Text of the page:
2. Ray Anderson and Dennis Guernsey, On Being Family: A Social Theology of the Family (Grand Rapids, MI: Eerdmans, 1985), p.47.
3. J.I. Packer, “Amazing Adoption,” Christianity Today (July 1993), p. 38.
4. R.C. Sproul, "What is Christian Marriage?” Tabletalk (July 1992), p. 41.
5. Marvin and Susan Olasky, More than Kindness: A Compassionate Approach to Crisis Childbearing (Wheaton, IL: Crossway Books, 1990), p. 76.
6. Tom Hess, “Recruiting Fathers to Heal a Nation,” Focus on the Family Citizen (October 1993), p. 2.
7. Phone interview with Ken Canfield, October 1993.
8. T. Alton Bryant, Editor, The New Compact Bible Dictionary (Grand Rapids, MI: Zondervan, 1967), p. 22.
9. R.C. Sproul, “A Vine Out of Egypt,” Tabletalk (July 1994), p. 18.
10. David V. Anderson, “When God Adopts,” Christianity Today (July 1993), p. 39.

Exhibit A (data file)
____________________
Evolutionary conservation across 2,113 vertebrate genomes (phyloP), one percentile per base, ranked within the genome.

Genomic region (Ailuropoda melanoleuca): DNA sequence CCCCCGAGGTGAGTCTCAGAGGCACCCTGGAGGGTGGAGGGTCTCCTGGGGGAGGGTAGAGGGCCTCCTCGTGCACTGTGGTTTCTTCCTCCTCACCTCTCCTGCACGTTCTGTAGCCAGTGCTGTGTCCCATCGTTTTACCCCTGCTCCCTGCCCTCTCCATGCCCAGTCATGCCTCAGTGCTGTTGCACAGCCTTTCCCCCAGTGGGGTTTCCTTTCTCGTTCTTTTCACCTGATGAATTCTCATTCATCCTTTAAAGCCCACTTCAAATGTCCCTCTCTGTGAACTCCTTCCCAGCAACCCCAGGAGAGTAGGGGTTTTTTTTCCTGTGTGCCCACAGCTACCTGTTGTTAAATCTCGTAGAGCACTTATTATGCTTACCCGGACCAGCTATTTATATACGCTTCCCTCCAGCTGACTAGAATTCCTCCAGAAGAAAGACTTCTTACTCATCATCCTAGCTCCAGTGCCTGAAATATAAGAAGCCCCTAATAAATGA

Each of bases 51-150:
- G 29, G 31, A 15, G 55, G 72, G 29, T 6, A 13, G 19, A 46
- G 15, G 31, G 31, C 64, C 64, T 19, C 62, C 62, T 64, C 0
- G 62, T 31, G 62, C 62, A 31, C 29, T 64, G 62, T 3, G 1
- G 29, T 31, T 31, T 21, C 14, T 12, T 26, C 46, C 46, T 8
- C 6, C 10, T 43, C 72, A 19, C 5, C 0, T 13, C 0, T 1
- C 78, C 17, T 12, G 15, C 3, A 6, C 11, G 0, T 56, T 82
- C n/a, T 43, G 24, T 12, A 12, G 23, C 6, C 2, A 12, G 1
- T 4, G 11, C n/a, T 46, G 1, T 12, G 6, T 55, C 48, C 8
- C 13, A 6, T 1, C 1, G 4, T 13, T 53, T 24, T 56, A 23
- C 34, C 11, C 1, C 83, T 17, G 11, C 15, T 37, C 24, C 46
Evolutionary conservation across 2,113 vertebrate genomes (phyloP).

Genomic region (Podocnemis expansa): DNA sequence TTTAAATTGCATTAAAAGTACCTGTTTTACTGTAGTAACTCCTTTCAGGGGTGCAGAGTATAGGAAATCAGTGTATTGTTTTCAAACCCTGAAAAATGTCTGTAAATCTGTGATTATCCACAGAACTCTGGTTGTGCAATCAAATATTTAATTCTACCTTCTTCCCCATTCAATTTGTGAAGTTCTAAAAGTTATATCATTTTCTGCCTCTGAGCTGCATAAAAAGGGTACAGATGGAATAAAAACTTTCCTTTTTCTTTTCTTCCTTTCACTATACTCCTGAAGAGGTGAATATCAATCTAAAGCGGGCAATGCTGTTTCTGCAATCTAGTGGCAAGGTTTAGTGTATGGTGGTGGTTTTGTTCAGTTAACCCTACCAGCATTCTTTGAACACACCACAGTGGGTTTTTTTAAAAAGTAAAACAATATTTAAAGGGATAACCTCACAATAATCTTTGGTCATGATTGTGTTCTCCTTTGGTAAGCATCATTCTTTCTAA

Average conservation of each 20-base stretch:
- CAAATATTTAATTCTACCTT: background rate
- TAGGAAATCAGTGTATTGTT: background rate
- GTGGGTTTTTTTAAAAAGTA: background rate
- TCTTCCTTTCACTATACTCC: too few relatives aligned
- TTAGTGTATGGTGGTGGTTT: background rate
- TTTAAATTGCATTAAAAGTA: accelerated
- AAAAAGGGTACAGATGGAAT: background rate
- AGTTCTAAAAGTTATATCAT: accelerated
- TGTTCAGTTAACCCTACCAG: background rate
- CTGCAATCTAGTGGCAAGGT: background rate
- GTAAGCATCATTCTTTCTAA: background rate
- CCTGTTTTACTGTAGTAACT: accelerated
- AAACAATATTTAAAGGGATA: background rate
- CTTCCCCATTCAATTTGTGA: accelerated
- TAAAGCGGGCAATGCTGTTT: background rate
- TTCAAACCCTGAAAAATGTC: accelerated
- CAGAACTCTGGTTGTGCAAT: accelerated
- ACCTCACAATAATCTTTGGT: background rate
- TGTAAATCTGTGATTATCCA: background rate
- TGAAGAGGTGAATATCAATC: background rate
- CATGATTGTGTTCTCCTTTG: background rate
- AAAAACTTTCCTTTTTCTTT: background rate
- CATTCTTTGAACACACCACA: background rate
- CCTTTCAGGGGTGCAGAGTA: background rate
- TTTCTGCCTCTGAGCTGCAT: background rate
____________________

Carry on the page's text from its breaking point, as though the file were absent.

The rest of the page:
11. Terry Schlossberg and Elizabeth Achtemeier, Not My Own: Abortion and the Marks of the Church (Grand Rapids, MI: Eerdmans Publishing, 1995), p.122.
For you did not receive a spirit that makes you a slave again to fear, but you received the Spirit of sonship. And by him we cry, "Abba, Father." The Spirit himself testifies with our spirit that we are God's children. Now if we are children, then we are heirs—heirs of God and co-heirs with Christ, if indeed we share in his sufferings in order that we may also share in his glory.
Praise be to the God and Father of our Lord Jesus Christ, who has blessed us in the heavenly realms with every spiritual blessing in Christ. For he chose us in him before the creation of the world to be holy and blameless in his sight. In love he predestined us to be adopted as his sons through Jesus Christ, in accordance with his pleasure and will—to the praise of his glorious grace, which he has freely given us in the One he loves. In him we have redemption through his blood, the forgiveness of sins, in accordance with the riches of God's grace that he lavished on us with all wisdom and understanding.